By Melissa Tosetti
ACK! I have to buy a wheelbarrow!
Before becoming “Savvy”, that would have been my initial thought when 20 cubic yards of woodchips were dumped in front of my house for a landscape project.
You see, they were supposed to be placed in our driveway, so I could spend a few weekends leisurely distributing them throughout my front and backyard. But, despite multiple efforts by the crew, the dump truck wouldn’t fit in my driveway. One of our cherry trees has the scars to prove it. So, the chips were deposited along the curb, taking up the equivalent of two parking spaces. In our neighborhood, that’s grounds for homicide.
When the plan changed and I realized I’d have to move them all in one weekend, for a moment, I experienced a wave of primal panic. Seconds later, I remembered that I had already made plans to borrow my friend Janna’s wheelbarrow and wouldn’t have to make an unplanned purchase after all.
But, the fact that I had that initial panic reminded me of how many times in the past I would do just that – panic and then try to throw money at the situation to resolve it, rather than to stop, calm down and give myself just a moment to see if there is an alternate solution.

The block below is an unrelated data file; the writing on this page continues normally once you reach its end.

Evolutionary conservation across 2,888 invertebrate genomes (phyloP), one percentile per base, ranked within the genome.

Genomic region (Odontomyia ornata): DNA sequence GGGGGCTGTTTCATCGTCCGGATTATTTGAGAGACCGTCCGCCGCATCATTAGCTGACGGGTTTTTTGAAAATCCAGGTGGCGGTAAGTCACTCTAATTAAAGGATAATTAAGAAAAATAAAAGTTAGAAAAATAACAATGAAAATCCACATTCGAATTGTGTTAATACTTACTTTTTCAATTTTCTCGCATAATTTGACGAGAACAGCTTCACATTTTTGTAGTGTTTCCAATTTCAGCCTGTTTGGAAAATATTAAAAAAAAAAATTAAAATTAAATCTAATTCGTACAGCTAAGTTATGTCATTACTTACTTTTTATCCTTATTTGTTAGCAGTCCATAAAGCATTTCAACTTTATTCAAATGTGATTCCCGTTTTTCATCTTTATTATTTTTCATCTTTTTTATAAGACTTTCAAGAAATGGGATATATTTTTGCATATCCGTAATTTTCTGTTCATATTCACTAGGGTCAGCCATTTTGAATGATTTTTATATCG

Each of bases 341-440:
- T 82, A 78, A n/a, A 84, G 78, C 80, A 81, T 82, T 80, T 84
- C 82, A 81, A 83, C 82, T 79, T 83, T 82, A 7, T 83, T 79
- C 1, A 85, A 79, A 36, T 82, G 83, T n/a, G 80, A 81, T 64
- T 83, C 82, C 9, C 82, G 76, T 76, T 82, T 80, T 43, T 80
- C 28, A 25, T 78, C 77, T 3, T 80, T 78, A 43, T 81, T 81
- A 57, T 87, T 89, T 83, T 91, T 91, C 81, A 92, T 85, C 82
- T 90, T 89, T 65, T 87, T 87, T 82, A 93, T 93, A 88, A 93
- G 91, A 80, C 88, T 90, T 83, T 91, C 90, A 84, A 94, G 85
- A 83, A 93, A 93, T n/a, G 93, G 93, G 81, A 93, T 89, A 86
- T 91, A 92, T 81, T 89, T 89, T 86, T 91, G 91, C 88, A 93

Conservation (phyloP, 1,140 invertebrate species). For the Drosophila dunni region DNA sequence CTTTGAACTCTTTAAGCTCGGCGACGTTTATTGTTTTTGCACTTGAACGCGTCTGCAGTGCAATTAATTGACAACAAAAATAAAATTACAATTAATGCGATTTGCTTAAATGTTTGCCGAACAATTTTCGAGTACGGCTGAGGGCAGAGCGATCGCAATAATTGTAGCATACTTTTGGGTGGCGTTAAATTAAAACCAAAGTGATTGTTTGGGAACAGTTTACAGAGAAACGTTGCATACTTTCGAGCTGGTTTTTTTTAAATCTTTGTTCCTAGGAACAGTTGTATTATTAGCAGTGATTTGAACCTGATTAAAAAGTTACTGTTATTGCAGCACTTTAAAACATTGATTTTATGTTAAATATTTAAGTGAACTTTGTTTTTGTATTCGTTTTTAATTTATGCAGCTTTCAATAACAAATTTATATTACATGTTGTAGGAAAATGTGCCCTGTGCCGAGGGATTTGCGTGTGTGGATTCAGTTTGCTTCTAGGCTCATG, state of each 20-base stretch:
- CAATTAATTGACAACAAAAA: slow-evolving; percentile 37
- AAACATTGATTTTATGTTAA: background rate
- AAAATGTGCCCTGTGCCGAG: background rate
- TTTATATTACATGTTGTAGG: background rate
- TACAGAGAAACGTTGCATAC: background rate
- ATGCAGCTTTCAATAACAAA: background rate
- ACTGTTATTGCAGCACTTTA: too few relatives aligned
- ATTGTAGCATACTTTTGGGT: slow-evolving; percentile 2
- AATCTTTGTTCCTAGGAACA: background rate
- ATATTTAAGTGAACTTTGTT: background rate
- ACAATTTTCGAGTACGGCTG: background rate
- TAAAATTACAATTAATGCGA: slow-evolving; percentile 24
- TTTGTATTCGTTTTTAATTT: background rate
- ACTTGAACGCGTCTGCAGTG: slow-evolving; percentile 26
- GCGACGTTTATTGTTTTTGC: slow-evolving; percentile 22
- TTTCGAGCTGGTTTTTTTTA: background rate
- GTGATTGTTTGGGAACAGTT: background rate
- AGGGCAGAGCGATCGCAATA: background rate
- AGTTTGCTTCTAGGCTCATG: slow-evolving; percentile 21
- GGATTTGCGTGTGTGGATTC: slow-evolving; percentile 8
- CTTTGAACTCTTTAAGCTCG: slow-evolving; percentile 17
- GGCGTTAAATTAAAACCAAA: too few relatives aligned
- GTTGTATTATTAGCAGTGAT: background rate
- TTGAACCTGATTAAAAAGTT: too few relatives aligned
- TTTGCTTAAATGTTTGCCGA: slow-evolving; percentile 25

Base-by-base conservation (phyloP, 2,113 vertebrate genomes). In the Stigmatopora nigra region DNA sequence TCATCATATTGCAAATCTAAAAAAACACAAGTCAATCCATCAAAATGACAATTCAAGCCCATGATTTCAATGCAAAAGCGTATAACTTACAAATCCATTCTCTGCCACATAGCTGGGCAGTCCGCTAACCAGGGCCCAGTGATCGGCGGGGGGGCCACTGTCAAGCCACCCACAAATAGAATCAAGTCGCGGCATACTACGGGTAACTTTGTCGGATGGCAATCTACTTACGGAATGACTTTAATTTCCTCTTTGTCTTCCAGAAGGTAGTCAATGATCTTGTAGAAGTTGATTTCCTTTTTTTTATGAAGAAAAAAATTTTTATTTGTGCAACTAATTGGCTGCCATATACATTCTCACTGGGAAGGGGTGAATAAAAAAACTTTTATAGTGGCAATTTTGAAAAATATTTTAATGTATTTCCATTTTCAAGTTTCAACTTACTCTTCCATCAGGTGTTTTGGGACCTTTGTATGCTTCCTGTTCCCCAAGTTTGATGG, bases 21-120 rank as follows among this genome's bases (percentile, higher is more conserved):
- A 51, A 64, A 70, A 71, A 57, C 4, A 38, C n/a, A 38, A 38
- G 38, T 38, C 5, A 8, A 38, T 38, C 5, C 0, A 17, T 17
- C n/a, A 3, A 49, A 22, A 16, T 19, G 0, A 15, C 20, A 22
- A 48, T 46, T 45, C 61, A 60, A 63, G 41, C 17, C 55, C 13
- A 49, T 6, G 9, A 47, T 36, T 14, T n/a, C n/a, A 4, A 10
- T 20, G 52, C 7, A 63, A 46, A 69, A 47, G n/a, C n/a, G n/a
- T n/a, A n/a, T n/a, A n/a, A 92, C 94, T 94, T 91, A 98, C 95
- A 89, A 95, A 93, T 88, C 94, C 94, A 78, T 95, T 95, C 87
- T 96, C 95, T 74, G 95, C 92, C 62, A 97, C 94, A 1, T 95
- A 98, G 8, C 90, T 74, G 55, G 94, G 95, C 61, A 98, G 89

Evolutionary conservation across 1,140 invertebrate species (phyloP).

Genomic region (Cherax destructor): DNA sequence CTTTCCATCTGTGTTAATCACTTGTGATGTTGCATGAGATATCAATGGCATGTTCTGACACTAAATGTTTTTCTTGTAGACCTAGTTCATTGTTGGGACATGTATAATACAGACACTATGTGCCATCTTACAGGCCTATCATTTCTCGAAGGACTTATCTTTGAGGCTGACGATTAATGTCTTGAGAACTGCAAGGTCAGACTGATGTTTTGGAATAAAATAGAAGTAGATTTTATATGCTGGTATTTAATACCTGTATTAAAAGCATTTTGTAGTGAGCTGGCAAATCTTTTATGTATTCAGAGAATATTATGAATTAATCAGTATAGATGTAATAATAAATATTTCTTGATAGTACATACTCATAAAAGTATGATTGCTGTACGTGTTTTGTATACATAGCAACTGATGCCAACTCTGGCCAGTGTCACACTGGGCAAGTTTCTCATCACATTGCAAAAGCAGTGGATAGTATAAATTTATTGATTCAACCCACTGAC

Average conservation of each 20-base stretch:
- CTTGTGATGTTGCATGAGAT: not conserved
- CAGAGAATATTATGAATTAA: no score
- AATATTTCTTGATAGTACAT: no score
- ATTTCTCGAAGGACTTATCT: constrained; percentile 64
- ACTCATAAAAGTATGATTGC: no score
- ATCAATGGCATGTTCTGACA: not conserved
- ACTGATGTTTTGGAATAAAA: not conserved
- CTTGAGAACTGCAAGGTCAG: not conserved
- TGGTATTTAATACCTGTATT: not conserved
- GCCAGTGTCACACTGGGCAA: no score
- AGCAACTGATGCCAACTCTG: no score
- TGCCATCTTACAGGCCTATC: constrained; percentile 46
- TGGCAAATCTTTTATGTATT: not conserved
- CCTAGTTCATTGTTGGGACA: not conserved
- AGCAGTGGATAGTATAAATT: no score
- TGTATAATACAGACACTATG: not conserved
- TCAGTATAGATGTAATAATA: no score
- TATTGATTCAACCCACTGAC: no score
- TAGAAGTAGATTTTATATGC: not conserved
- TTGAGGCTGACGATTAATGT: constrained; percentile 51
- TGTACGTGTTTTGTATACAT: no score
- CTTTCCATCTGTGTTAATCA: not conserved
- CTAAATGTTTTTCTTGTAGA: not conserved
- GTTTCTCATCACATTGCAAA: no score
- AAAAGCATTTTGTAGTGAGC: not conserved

The Wheelbarrow Incident is just one particular event-based scenario. However, there are moments like this that pop up every day that can cause us to react before thinking.
A common example is having to stay late at work and not being able to make dinner like you planned. Your first instinct is to grab takeout, frustrating you because you’re trying to streamline your spending and dine out only on the weekends with friends. If you take a moment and think, you might remember the leftovers from that delicious dinner you made last week that are waiting in your freezer at home.
If we can train ourselves to take a few minutes when we start to get wound up about a situation – you know that feeling – then, we can give ourselves an opportunity to see if there is more than one solution to a problem, potentially saving time as well as money.
Give it a try. The next time you begin feeling that incident-causing-stress to ignite – stop and think.